Posted by: Amy Spencer
Topic: Is there anything wrong with a person in a committed relationship having a crush on someone else…as long as it isn’t acted upon? Can it even benefit a relationship?
Wow, I’m in some seriously smart company here, I must say. My fellow bloggers have hit on every point that occurred to me on this topic, and about five that didn’t! Kudos to you all.
I’m a newlywed. So my first thought in asking if a “crush” is okay and possibly beneficial was “No! Absolutely not!” I feel I’ve found my perfect fit, so I don’t even want to THINK about thinking about someone else. If I’ve found the very best, why settle for second? But then Lindley and Evan wisely pointed out how noticing or checking people out is basically human nature, and it would be freakish not to have the “noticing” gene. And, well, I have to agree with that, too.
Still, since this is about taking a stance, I’ll take one. My vote is that having a crush is not healthy. I won't call it "wrong," but like Evan and Dr. Helen say, it’s a slippery slope. In fact, I’m going to go so far as to say I think even those Friends-like “lists” can be a slippery slope, too. I’ve seen it happen with couples more than a few times: If you make enough “jokes” about wanting to have sex with celebrities, or “jokes” about being attracted to the hot bartender, or “jokes” about wanting to divorce each other over trifling situations, those “jokes,” over time, get more intense, start feeling more serious, and can slowly eat away at the loving connection you started with.
Don’t get me wrong, I think it’s hilarious to share what celebrities you think are hot (my husband still holds a torch for his very first crush, Elvira). But we don’t joke that we get a free pass to be with them, should the situation arise. Call me a prima donna for it, but I feel that the minute it becomes okay to "joke" about having sex with other people you find attractive, the minute your brain opens a door to actually finding people other than your partner attractive. It just points you in the direction of the slope.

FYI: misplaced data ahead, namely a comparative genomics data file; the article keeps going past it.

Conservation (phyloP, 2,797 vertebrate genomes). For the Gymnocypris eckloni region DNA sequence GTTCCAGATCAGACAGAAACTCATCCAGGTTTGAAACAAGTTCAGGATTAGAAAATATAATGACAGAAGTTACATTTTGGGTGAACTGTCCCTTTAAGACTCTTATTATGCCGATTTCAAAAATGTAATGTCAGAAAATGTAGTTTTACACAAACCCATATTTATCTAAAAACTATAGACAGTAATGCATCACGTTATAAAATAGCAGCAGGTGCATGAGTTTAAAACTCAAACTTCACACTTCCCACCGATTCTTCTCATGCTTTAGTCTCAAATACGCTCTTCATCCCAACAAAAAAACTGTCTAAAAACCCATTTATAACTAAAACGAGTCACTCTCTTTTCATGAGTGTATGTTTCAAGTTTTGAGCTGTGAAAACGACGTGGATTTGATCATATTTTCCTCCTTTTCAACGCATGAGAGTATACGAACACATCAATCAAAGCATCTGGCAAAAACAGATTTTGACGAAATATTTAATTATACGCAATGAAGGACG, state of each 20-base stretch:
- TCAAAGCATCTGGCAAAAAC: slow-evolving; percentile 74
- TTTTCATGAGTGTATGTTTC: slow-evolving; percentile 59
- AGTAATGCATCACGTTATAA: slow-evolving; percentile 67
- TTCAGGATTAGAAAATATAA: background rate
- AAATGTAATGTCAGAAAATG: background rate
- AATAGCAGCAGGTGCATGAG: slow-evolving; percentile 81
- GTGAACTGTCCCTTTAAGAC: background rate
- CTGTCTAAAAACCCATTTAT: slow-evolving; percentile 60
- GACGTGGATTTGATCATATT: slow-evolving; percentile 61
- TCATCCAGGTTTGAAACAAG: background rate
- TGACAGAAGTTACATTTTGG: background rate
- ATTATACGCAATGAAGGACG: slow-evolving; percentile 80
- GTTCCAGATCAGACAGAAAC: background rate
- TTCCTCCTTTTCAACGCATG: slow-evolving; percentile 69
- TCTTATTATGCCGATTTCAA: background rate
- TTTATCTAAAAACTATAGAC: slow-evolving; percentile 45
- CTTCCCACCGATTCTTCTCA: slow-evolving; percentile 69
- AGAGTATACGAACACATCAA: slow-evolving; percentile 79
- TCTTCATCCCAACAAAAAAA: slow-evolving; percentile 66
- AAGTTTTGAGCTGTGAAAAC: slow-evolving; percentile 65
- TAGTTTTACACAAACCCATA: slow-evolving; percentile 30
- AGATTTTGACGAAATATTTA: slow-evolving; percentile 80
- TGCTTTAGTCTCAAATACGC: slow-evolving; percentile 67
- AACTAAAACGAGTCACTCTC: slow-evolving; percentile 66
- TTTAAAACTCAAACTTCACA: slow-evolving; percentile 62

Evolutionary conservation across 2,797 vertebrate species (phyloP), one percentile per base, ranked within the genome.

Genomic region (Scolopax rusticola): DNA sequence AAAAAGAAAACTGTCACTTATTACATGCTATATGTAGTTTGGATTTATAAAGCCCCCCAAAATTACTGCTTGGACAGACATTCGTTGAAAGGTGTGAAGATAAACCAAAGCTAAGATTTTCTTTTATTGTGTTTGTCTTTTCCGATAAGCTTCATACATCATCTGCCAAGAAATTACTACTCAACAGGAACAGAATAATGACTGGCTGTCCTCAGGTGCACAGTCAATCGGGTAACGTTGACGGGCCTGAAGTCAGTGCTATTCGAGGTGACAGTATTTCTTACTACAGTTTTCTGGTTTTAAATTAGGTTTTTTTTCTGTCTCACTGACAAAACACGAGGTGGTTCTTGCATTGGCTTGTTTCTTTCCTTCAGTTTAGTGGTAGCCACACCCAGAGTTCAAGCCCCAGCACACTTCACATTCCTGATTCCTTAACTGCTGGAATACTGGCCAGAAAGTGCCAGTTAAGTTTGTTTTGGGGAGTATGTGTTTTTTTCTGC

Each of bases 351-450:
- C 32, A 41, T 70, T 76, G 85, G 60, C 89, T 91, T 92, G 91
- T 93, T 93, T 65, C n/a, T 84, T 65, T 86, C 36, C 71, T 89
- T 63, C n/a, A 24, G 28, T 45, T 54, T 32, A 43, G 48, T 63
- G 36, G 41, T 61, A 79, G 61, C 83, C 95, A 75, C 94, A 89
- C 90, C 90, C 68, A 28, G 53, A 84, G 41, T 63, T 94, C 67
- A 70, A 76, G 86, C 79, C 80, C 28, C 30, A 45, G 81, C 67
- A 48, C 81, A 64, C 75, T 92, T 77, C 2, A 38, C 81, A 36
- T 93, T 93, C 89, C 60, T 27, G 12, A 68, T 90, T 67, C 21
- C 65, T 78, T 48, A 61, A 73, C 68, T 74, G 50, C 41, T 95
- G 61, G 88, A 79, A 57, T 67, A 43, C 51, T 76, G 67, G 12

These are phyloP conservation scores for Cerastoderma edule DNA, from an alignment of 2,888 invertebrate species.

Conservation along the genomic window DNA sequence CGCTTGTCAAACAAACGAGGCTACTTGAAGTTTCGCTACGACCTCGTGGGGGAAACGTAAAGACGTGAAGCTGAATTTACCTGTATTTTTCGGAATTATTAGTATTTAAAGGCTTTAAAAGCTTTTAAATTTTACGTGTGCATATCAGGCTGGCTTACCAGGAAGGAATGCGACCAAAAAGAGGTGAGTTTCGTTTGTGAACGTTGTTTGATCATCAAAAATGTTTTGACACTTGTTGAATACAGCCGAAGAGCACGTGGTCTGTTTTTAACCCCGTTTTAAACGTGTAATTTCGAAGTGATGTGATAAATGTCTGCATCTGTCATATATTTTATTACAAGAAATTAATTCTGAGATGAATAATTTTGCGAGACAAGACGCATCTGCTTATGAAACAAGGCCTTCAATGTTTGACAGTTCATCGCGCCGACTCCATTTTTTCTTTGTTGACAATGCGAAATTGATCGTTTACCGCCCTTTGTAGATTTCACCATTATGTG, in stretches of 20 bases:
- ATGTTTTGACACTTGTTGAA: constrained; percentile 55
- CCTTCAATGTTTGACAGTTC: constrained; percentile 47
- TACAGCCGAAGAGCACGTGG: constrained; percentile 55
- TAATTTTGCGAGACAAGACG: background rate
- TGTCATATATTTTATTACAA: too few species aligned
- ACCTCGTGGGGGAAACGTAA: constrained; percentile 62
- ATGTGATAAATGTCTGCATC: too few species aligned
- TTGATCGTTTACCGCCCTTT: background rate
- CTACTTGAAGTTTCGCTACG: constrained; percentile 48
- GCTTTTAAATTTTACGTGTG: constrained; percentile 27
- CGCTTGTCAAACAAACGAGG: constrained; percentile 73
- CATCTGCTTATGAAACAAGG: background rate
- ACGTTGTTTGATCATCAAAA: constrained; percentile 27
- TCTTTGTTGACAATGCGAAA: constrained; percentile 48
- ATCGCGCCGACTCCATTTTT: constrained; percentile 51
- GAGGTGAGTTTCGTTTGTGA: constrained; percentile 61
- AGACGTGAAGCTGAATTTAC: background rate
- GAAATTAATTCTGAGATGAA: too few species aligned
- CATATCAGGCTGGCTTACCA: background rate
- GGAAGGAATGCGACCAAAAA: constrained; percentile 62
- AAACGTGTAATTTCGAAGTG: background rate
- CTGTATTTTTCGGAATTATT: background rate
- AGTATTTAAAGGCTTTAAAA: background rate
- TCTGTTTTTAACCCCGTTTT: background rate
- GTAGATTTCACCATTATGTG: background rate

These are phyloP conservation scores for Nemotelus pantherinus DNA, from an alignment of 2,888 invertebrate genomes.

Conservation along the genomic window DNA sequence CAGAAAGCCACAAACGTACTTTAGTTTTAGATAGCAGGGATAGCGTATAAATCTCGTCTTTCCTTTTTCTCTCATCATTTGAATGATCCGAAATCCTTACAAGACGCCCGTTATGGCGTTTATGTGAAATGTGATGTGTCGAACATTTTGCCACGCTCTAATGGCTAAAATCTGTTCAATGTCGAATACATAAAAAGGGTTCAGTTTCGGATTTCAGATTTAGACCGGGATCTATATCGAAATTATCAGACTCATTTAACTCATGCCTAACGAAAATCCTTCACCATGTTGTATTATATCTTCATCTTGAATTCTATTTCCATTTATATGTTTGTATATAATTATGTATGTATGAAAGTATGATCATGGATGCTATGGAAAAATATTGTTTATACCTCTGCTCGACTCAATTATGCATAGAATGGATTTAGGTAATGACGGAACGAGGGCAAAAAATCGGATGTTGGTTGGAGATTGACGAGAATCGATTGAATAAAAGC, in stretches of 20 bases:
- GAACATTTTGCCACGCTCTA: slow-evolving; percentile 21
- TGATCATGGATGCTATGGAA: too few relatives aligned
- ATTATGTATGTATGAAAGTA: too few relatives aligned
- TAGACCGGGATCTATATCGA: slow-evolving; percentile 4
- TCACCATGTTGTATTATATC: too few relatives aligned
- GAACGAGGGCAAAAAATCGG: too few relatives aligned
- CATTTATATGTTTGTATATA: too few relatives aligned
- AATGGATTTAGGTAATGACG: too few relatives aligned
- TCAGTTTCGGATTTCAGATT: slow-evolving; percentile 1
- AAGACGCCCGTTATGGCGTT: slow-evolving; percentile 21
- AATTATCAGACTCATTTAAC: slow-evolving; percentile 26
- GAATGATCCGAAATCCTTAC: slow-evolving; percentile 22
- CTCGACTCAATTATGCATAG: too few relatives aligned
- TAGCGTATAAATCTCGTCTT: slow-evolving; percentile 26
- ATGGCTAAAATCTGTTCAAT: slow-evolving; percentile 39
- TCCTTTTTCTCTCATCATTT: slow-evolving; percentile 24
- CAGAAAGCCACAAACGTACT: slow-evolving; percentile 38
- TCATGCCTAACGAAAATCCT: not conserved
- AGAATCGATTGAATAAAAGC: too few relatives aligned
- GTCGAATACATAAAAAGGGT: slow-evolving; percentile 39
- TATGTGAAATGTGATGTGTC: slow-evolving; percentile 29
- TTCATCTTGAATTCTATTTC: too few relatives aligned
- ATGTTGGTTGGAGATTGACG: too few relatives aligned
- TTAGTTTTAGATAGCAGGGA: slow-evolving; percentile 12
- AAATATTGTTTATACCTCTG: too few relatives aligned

To me, the slope of the crush gets slippery the minute you feel yourself feeling something—namely, those chemicals Dr. Helen brought up. Only you know who brings out the blush in you, that rush of attraction. And when you feel it, I think you’re treading on dangerous ground and it's time to retreat.
I agree that having a crush doesn’t signify a hole or problem in your relationship. But I think if you do find yourself blushing and rushing for someone—maybe looking forward to seeing them at work in ways you never used to, or dolling up more than normal when you’ll see your crush—you should nip it in the bud before those feelings turn into something you have to worry about. Don’t make it harder for yourself. It’s a little like cancer: You catch the crush early and you can flick it away like a mole. But if you let it grow into something bigger, it can seep into your thoughts and affect your relationship with your partner.
So on second thought, maybe I do think there’s a benefit to a crush. A crush is a beacon that blinks, “Wait, don’t go there! Time to check in at home!” Feeling a blush and rush for someone else is a sign you should re-focus on the one you love more deeply. It’s like Lindley said: It may be natural to have an initial moment of crushing, but if it feels strange and unnatural because it’s not your partner, listen to it. Nip it, stop it, block it. Go home and look at your partner. Appreciate what made you feel the rush about them in the beginning, too.